Now that Congress and the president have released their budgets, the question in Washington becomes: “Now what?” It seems we have reached another impasse on how to move forward and actually pass one.
President Barack Obama’s hand-picked Treasury secretary, Jacob J. Lew, once described budgets a “tapestry” that reflects the “hopes and dreams of a nation.” With that in mind, it’s important that Congress and the president look at reconciling any framework going forward through the lens of what Americans want to see.
It’s no secret that jobs and the economy remain the top priority of the overwhelming majority of Americans. But the best way to get there is by cutting spending and ringing in a new era of fiscal responsibility in Washington.
On April 15, 2009, Obama offered a short Tax Day speech in which he sought to reassure taxpayers about how Washington was spending their money. He promised that tax relief and fiscal discipline would help get the ailing economy moving.
“Americans are making hard choices in their budgets, and we’ve got to tighten our belts in Washington as well,” the president said. He promised to reduce the deficit, eliminate government programs “that don’t work” and cut unnecessary spending.
Looking back, that promise looks like an exercise in wishful thinking. Four years later, the economy is still struggling with high unemployment and sluggish growth most Americans are paying higher taxes, and the government continues its trend of unchecked growth. Fiscal discipline in Washington remains a distant goal as the national debt tops $16.7 trillion.
The focus in Congress should be bridging the gaps in their respective budgets, keeping in mind that a budget that reduces spending and restores fiscal responsibility to Washington will instill confidence in the very entrepreneurs and business owners we need to get the economy going.
The president’s proposed budget for fiscal year 2014 includes $3.77 trillion in total spending, which is more than both congressional Republicans and Democrats have proposed. The president calls for “a balanced approach to deficit reduction,” but that’s mostly a smokescreen for higher taxes and more spending.
His budget raises taxes by $580 billion by eliminating deductions and proposes $230 billion in cuts to entitlement spending. Importantly, the spending “cuts” in the president’s budget would mostly amount to slower growth in overall spending, rather than actual reductions. Yet Obama’s budget would still leave us with a $744 billion budget deficit this year, with ever-mounting debt. In five years’ time, the national debt would reach $21.7 trillion under the president’s plan.
Meanwhile, the first budget released by Senate Democrats in four years was not balanced, included no real cuts to spending and nearly $1 trillion in additional taxes. Why give Washington another dollar until they prove they can spend the first one wisely?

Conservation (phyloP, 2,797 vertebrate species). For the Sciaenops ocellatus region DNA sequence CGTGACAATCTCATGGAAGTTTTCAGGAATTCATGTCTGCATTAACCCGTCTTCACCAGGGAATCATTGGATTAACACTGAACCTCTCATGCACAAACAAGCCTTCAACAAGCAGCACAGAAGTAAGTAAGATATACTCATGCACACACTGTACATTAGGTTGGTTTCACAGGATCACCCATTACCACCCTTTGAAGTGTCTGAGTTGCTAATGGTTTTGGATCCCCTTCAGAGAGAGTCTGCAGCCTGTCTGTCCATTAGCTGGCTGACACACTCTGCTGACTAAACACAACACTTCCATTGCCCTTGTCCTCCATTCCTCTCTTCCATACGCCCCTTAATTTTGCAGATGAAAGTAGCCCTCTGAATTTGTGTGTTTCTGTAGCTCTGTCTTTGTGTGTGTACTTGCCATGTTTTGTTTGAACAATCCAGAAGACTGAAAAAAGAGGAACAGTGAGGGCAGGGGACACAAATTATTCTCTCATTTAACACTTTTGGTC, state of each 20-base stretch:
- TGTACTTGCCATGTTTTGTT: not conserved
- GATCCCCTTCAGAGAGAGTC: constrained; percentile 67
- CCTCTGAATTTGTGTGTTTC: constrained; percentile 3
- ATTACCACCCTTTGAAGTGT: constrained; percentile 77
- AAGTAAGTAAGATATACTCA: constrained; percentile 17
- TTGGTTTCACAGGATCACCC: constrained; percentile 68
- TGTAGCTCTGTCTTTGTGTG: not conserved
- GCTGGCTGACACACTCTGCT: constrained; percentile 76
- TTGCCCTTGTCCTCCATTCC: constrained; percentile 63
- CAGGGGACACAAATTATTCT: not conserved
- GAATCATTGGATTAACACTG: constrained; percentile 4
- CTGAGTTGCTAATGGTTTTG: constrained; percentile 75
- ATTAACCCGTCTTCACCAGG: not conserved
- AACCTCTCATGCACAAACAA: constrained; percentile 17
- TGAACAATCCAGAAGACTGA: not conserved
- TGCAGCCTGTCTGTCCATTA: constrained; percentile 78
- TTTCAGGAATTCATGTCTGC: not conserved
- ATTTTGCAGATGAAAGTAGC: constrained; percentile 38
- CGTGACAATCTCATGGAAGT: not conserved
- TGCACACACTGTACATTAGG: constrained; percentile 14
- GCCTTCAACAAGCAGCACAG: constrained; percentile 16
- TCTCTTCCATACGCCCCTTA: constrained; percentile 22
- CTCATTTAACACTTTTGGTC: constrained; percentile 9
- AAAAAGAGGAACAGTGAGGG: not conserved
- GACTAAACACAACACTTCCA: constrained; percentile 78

How does that compare to the policy preferences of U.S. taxpayers? In mid-April, Public Notice polled Americans to learn more about their views on taxes, spending and the economy. Contrary to the president’s repeated claims that higher taxes and more “investment” are the keys to growth, we found that Americans want just the opposite: lower taxes and less government spending.
An overwhelming two-thirds — 66 percent — of Americans agreed that the federal government should reduce spending. On taxes, 62 percent believe taxes should be lowered to create jobs and grow the economy.
Respondents cited strong concern about the national debt, with 62 percent opposing the president’s plan to increase the debt over the next five years. They also were rightfully skeptical of the claim that higher taxes are needed to pay down the debt; 54 percent said they believed the government would simply use the new revenues for more spending, rather than reducing debt.
Over the past six months, Americans have witnessed a bruising series of debates over taxes and spending in Washington. In December, they watched the fiscal cliff debacle, which ended in higher taxes for the majority of Americans but did not include spending cuts. This was followed by the bitter dispute over the sequester, $500 billion in reductions to government spending slated for the next decade that began to take effect in March.
By the time our poll was taken, Americans had had time to assess the effects of these policies. Their preference is clear: They’d rather see fewer tax hikes and more spending restraint.
In our poll, we asked respondents to assess the president’s assertion that his budget isn’t “a lot of smoke and mirrors.” A majority, 54 percent, disagreed; they recognize “smoke and mirrors” as the Obama administration’s go-to tactic when it comes to talking about taxes and spending.
The president is fond of invoking poll results when they happen to coincide with what he was already planning to do. Here’s hoping he’ll take these latest poll numbers to heart and change course on government spending.
Congress too loves to tout its initiative to do the work constituents sent them to Washington to do. They must follow through on that commitment, which means their job is not done until they hold a joint conference committee and produce a budget that can pass both chambers.
Washington lawmakers like to talk a lot about putting aside politics and making tough choices. Here is one of those moments.
Gretchen Hamel is executive director of Public Notice. Hamel served as deputy assistant U.S. trade representative for public and media affairs in President George W. Bush’s administration.
Vice President Joe Biden waits to conduct a mock swearing-in ceremony with Sen. Brian Schatz, D-Hawaii, in the Capitol's Old Senate Chamber, December 2, 2014. Schatz was sworn in to serve the remainder of his term since he was appointed to the seat after Sen. Daniel Inouye, D-Hawaii, passed away.